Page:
“Even though Africa and the world are broken by impacts of COVID-19 pandemic and other challenges, God’s love has remained at the center of our hope, healing and source of unity,” said Bishop Jonah Katoneene Mwesigwa of the Church of Uganda.
The gathering took time to explore the challenges facing the continent. “Human rights abuses, COVID-19 vaccine injustice, conflicts in countries such as Ethiopia, Libya and South Sudan, rise in coup d’etats in Burkina Faso, Guinea, and Mali, militant activities in Nigeria, unemployment, climate change impacts and poor quality of spiritual life as a result of COVID- 19,” they named.
“What can the church do?” they asked. “It is time for the church to raise its voice and condemn all forms of undemocratic rules, address injustices and call for social cohesion,” said Rt. Rev. Arnold Temple, representing the Methodist Church in Sierra Leone.
Mwesigwa added: “We must speak with one voice and be a source of healing among the traumatized. The church needs to promote hope in despair.”
Signs of hope
The gathering observed that that amidst the challenges facing the continent, recent happenings in several countries have given hope for the future. “The South Africa government is considering lifting the state of emergency that has been in place since the outbreak of COVID-19. We have seen policies developed to address gender-based violence and in some cases perpetrators given harsh punishment. Churches and civil society organisations are now coming together to address concerns affecting people. These are signs of hope,” said Rev. Prof. Dr Jerry Pillay, representing the Uniting Presbyterian Church in Southern Africa.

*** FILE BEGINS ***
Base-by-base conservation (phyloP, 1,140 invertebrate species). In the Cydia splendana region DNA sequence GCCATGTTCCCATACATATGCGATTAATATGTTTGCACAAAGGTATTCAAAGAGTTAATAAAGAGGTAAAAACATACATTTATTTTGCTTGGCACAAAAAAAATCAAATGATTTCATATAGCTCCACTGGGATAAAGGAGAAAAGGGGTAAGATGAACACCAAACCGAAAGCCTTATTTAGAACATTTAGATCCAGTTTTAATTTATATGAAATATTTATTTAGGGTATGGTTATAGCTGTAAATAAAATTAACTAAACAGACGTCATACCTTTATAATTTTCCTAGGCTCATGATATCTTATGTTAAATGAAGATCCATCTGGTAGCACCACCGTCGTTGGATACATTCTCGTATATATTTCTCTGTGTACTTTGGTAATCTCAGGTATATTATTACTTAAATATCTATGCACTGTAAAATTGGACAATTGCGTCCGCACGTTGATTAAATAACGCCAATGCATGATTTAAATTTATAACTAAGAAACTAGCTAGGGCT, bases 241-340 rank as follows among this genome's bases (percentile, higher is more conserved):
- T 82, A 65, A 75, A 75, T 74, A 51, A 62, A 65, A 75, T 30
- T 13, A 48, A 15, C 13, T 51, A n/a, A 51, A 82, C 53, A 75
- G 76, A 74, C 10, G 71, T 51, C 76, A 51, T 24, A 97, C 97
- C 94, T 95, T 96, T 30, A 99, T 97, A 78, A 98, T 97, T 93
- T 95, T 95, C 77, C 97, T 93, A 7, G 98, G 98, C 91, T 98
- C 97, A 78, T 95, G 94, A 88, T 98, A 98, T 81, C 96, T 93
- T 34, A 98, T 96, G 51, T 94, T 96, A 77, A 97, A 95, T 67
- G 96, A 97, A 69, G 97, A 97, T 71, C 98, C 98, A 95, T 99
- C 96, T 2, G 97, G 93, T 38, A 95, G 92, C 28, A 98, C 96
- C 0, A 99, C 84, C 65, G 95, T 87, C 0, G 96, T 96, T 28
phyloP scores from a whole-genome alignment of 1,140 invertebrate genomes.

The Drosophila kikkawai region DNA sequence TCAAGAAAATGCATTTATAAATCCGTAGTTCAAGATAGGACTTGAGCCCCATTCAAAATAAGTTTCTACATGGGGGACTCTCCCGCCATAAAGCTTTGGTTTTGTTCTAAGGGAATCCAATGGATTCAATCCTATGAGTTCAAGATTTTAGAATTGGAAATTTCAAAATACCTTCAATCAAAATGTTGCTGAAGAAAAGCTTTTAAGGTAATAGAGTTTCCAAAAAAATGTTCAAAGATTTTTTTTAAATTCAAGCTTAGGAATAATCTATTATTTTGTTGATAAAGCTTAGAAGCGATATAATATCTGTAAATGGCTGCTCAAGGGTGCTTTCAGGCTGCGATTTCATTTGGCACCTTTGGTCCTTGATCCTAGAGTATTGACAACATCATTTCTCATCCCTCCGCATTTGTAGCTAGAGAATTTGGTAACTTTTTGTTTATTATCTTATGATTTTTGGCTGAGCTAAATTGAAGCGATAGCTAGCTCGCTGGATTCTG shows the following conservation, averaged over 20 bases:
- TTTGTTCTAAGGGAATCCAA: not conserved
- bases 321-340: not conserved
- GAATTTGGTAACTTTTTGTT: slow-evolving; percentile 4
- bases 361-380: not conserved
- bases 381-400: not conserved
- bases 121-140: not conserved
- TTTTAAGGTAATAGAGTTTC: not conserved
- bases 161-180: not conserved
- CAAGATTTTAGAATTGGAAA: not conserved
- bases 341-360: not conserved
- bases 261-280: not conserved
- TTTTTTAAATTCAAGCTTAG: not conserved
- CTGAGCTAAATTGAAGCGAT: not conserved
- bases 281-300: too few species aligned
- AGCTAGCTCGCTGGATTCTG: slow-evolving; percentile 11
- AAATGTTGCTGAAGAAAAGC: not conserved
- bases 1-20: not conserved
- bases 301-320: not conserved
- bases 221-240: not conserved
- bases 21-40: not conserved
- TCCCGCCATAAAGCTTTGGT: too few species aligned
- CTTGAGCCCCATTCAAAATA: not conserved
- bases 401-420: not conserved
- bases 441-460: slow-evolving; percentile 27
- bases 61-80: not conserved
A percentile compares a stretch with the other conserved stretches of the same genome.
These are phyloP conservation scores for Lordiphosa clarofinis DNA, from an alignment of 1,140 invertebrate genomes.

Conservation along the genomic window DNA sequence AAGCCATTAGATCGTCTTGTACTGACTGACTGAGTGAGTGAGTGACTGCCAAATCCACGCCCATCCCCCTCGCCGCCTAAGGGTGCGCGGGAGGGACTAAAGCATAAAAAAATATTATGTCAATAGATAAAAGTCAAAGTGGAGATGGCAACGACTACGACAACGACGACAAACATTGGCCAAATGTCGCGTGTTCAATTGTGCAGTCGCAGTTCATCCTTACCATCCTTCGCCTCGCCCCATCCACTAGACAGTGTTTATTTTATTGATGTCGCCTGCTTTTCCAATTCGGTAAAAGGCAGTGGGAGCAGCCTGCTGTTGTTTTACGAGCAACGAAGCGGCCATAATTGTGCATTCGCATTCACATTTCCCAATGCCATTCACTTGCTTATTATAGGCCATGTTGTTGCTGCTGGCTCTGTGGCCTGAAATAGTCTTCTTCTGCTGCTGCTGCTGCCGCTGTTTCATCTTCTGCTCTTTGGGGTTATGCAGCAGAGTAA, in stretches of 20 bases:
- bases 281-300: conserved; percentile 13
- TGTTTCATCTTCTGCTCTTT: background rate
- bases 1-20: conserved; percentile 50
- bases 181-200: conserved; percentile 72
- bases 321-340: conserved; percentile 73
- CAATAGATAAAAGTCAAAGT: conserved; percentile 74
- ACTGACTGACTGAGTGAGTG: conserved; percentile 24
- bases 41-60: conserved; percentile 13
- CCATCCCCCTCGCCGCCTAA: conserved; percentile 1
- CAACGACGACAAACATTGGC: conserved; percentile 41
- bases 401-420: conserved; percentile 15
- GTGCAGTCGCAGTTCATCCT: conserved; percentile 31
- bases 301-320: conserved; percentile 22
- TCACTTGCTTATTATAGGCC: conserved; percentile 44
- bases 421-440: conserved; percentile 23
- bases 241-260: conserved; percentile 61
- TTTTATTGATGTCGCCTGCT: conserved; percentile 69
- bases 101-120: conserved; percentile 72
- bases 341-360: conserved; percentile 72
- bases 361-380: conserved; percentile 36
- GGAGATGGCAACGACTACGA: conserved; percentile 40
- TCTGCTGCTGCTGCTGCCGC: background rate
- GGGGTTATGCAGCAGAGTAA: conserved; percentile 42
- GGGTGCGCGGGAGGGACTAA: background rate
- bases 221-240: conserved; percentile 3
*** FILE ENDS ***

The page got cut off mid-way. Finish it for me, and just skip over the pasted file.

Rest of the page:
Strong presence at the assembly
As the WCC 11th Assembly approaches, the gathering felt there is need to have a strong African presence and impact the assembly. “The assembly theme ‘Christ's love moves the world to reconciliation and unity’ is apt and timely even as we reflect on the issues of our continent. How does the African agenda impact the assembly? We need to prepare ourselves to ensure that our issues are effectively discussed at the assembly,” said Temple.
They further called on the WCC central committee to stand in solidarity with the church and people in Nigeria.